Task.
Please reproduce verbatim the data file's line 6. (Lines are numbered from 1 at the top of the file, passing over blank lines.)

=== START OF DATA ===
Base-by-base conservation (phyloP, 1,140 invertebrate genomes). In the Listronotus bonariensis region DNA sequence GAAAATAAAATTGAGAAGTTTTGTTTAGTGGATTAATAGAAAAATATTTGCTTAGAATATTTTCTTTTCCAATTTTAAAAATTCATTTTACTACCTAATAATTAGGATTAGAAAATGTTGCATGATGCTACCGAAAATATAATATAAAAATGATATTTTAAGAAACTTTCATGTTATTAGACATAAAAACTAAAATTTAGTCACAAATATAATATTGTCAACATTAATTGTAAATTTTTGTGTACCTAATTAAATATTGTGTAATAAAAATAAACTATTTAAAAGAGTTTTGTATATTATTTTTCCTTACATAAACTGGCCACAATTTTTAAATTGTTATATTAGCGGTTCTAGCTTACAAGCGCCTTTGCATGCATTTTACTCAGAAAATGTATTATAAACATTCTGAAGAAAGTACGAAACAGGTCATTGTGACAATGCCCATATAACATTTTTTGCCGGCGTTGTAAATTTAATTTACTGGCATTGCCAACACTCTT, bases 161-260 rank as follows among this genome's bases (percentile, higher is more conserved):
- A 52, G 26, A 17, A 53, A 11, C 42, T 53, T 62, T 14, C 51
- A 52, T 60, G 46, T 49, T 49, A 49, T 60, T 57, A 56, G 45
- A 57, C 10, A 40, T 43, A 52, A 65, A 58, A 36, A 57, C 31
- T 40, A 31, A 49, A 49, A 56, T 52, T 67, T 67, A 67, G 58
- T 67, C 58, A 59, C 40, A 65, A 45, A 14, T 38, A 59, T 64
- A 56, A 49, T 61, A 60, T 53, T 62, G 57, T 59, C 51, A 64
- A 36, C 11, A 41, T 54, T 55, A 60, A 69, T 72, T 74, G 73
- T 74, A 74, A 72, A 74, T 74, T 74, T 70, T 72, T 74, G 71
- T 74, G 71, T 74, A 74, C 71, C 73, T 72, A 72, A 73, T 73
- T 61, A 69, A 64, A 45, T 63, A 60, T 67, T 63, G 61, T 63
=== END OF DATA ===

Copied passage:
- T 67, C 58, A 59, C 40, A 65, A 45, A 14, T 38, A 59, T 64